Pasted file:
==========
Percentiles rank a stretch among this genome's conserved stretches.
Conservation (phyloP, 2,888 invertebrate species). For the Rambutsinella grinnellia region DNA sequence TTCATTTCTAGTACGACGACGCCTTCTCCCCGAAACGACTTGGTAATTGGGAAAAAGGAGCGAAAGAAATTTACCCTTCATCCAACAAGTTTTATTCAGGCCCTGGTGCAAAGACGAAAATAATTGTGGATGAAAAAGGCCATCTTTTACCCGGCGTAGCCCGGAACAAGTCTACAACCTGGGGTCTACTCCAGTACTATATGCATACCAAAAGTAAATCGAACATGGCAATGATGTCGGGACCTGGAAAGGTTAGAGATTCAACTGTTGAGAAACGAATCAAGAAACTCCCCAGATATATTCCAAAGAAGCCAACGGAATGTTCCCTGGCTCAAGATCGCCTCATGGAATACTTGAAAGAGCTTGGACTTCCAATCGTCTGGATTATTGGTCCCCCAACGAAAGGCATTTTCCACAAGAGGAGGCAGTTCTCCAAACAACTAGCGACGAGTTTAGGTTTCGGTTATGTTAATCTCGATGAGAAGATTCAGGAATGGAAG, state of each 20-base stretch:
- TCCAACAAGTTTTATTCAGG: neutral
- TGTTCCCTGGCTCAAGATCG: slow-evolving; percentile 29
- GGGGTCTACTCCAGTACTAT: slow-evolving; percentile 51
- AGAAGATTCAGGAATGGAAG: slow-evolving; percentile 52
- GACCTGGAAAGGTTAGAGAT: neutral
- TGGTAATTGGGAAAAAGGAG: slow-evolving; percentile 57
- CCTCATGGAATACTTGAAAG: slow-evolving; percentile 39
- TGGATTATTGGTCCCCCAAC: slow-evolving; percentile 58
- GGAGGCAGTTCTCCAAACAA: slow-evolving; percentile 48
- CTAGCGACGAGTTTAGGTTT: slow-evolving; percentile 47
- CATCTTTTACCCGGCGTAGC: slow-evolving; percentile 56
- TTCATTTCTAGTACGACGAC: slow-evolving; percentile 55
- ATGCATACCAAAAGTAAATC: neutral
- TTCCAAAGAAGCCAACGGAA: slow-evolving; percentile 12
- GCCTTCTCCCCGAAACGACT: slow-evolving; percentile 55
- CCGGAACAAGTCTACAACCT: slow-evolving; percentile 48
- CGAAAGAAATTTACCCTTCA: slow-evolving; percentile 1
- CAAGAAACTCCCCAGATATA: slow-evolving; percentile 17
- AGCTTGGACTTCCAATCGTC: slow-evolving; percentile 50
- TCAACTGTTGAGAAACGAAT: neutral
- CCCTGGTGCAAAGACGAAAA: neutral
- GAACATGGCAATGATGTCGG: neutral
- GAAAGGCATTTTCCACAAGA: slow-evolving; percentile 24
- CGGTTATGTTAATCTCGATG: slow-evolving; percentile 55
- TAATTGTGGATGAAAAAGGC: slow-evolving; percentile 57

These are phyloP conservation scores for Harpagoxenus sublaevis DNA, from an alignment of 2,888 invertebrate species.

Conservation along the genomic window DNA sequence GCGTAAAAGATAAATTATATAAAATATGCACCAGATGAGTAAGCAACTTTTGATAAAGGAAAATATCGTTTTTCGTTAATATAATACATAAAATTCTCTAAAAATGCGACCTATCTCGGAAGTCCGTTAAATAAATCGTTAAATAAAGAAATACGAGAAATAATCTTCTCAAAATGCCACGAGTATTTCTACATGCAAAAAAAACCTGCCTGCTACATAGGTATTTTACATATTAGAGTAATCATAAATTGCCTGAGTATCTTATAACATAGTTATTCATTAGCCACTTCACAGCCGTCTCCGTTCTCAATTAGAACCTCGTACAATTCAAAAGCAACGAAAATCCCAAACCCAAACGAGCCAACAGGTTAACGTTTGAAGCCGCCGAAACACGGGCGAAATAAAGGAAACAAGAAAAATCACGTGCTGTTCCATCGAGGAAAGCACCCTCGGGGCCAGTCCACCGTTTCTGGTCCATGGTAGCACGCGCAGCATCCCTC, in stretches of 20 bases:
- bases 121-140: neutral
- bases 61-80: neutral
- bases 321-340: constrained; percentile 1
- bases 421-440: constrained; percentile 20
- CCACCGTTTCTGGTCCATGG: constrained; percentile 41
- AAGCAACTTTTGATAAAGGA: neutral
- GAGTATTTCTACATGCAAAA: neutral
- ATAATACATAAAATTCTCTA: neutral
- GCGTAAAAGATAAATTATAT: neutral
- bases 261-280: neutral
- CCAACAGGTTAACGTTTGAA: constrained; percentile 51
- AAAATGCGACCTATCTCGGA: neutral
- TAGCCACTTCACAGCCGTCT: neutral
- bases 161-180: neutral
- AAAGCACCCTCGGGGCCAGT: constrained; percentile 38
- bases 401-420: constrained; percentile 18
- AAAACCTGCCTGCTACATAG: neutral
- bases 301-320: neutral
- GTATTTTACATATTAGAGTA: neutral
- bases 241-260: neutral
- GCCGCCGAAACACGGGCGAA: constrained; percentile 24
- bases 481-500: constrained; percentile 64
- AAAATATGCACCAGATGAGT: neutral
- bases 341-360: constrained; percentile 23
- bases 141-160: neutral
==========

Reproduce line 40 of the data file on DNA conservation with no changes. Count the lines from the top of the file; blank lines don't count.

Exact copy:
- CCAACAGGTTAACGTTTGAA: constrained; percentile 51